Bulletin of the Center for Children’s Books review of The Prairie Thief:
“Frontier fiction and folkloric fantasy are an unusual combination, but they actually blend remarkably well here, and Wiley does a fine job of staying true to the pioneer inflections of Louisa’s story while effectively integrating the magical brownie…The effective mashup of popular genres will make this a hit with a variety of readers, so try handing it to Little House fans and folktale-lovers alike.”
School Library Journal, “Fresh and Fun | Books for Emergent Readers“:
Melissa Wiley retells and expands upon an Aesop’s fable in Fox and Crow Are NOT Friends (Random House, 2012; Gr 1-3). Three entertaining chapters describe how these two enemies repeatedly—and humorously—try to outwit one another to earn bragging rights along with a tasty piece of cheese. Sebastien Braun clearly depicts the animals’ antics with lighthearted artwork in sherbet hues. The straightforward text, amusing illustrations, and hilarious rivalry will encourage developing readers to persevere. Expand the reading experience by sharing other fables, and having your students come up with “what happens next…” scenarios.
(Bunch of other fun-looking books in that post I’m eager to check out.)
There is nothing quite like the feeling of clicking to one of your favorite book blogs and discovering your own book is the day’s entry.
Dad: Tell me about the “Thief” part of the title…
Lily: The girl’s dad was accused of theft-ing.
Gracie: You’re not even saying it right. It’s “thievering.”
The Prairie Thief at Bookie Woogie. I’m thrilled. And that art! ASTOUNDING.
P.S. Gracie really is the Blurb Master.
Am looking forward to tomorrow evening (Tuesday, Feb. 12th), when I’ll have the fun of being a guest on Geek & Sundry’s #parent show, a Google Hangout hosted by the awesome Kristen Rutherford. My fellow guests are authors Jenni Holm and Chris Barton, two of my family’s favorite children’s book creators and some of my all-around favorite people. Going to be fun!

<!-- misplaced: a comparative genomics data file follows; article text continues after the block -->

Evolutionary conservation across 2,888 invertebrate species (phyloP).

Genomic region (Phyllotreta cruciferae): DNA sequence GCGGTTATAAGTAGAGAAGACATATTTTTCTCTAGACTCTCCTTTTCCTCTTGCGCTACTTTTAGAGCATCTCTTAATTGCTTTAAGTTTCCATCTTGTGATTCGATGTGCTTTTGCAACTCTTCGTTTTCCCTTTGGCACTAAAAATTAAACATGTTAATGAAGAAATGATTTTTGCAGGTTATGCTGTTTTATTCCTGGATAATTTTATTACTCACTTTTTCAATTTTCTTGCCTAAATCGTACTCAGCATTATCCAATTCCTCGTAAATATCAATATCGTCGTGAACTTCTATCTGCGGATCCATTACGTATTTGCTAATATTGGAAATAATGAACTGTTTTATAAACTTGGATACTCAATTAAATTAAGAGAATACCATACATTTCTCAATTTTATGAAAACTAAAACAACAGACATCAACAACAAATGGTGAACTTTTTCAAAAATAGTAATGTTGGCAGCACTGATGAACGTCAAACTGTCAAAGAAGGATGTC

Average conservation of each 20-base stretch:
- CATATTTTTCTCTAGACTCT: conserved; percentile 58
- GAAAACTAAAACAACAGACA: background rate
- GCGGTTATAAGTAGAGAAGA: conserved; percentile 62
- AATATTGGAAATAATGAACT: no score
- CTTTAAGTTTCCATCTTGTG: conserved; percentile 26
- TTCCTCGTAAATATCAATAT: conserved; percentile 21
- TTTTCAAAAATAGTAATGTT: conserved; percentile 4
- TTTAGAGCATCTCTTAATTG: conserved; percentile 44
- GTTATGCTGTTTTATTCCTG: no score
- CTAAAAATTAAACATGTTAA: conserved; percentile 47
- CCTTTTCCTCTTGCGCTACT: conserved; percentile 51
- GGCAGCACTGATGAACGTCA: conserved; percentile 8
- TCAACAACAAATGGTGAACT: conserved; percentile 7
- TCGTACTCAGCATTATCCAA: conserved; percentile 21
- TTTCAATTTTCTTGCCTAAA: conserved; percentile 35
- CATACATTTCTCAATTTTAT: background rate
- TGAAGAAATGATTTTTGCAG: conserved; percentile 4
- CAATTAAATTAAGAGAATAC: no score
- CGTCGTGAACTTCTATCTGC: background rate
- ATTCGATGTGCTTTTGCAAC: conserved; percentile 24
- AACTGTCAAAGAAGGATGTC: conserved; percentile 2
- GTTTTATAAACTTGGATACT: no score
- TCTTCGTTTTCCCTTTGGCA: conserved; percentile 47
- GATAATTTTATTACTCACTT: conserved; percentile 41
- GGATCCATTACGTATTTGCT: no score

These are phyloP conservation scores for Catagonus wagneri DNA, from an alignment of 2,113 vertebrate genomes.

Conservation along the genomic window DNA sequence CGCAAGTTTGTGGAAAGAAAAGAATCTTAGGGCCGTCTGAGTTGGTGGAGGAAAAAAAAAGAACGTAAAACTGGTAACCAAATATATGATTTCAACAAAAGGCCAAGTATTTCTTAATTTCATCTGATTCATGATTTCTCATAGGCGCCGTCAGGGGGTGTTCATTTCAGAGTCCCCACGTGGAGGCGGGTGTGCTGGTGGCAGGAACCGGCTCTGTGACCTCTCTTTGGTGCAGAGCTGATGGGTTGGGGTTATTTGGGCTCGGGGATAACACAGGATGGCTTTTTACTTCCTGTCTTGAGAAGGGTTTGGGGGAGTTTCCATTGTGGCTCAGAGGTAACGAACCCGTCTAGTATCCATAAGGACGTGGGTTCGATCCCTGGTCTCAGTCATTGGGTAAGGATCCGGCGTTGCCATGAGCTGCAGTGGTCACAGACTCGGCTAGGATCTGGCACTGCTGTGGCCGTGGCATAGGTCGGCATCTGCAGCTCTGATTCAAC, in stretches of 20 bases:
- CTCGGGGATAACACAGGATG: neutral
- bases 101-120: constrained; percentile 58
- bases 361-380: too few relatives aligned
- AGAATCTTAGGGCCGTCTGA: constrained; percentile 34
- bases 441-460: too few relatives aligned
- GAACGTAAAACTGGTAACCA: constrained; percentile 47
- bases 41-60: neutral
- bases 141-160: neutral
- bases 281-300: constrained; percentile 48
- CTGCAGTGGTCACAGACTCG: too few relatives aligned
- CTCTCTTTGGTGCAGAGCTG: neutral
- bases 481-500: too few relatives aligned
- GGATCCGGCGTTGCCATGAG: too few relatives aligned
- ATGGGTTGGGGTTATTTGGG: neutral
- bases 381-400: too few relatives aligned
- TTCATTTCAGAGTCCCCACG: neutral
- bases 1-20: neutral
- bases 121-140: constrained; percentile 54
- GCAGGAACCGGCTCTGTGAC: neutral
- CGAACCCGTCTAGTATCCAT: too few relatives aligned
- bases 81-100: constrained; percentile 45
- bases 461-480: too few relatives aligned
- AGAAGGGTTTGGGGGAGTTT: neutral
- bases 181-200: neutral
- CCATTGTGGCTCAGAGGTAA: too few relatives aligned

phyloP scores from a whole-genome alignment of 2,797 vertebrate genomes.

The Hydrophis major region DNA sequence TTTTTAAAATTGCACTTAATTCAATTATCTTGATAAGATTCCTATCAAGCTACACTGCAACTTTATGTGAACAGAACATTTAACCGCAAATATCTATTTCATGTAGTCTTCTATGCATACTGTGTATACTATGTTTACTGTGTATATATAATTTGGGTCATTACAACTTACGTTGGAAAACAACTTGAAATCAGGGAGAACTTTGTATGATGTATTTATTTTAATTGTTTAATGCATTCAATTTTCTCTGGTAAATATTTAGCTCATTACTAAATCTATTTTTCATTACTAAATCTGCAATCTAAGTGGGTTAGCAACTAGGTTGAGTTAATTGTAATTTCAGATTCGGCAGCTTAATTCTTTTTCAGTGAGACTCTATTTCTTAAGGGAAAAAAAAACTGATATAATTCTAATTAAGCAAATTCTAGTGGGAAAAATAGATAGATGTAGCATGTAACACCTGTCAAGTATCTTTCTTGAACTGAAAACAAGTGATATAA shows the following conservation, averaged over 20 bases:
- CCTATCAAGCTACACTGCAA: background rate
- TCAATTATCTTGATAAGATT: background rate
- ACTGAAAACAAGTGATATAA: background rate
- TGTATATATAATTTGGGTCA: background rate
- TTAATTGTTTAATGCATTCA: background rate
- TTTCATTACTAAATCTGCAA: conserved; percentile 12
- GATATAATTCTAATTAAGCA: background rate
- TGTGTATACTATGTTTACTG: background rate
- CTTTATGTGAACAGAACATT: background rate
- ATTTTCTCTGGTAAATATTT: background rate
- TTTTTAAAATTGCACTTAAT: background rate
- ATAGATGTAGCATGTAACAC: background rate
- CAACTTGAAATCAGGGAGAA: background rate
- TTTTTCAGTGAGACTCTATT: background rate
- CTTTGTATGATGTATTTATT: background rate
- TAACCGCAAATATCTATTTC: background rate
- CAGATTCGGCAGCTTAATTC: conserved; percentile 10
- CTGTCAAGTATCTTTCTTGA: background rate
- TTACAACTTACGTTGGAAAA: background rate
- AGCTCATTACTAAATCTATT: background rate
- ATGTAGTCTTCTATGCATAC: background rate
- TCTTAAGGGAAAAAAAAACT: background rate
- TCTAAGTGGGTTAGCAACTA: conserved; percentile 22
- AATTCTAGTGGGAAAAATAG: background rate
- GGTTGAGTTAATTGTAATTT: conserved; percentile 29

The details: 8-9pm Pacific time. I’ll post the direct link when we have one. You can watch the Hangout live (and ask questions in the chat window) or catch it later on video.
Got any questions for us? Fire away!
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Don’t forget to cast your vote in this year’s SCBWI Crystal Kite Member Choice Awards! Voting ends March 15.
Here are the finalists for the California/Hawaii division:
• Katherine Applegate, The One and Only Ivan ( HarperCollins Children’s Books)
• Tina Nichols Coury, Hanging Off Jefferson’s Nose: Growing Up On Mount Rushmore (Dial Books For Young Readers, Penguin Young Readers Group)
• Katherine Longshore, Gilt (Viking Children’s Books, Penguin Young Readers Group)
• Ginger Wadsworth, First Girl Scout, the Life of Juliette Gordon Low (Clarion)
• Melissa Wiley, The Prairie Thief (Margaret K. McElderry Books, Simon & Schuster)
You can see the other division finalists here. One Crystal Kite winner will be chosen for each division.
From the SCBWI website:
To cast a vote, go to your Member Home page, click on “See what’s going on in your region,” then on the Crystal Kites tab. The list of the finalists listed below will be there and all you have to do to vote is click the button next to the desired title for your region. [Note: To get to the voting buttons, you have to scroll all the way down to the bottom of the finalist list.]
Please remember there is no campaigning of any kind for individual titles but you are encouraged to promote the awards in general using all social media! This includes but is not limited to blogging, tweeting or social networking of any kind.
Anyone participating in an individual voting campaign (promoting a specific title) will be disqualified. This is to ensure the votes are based purely on personal opinion.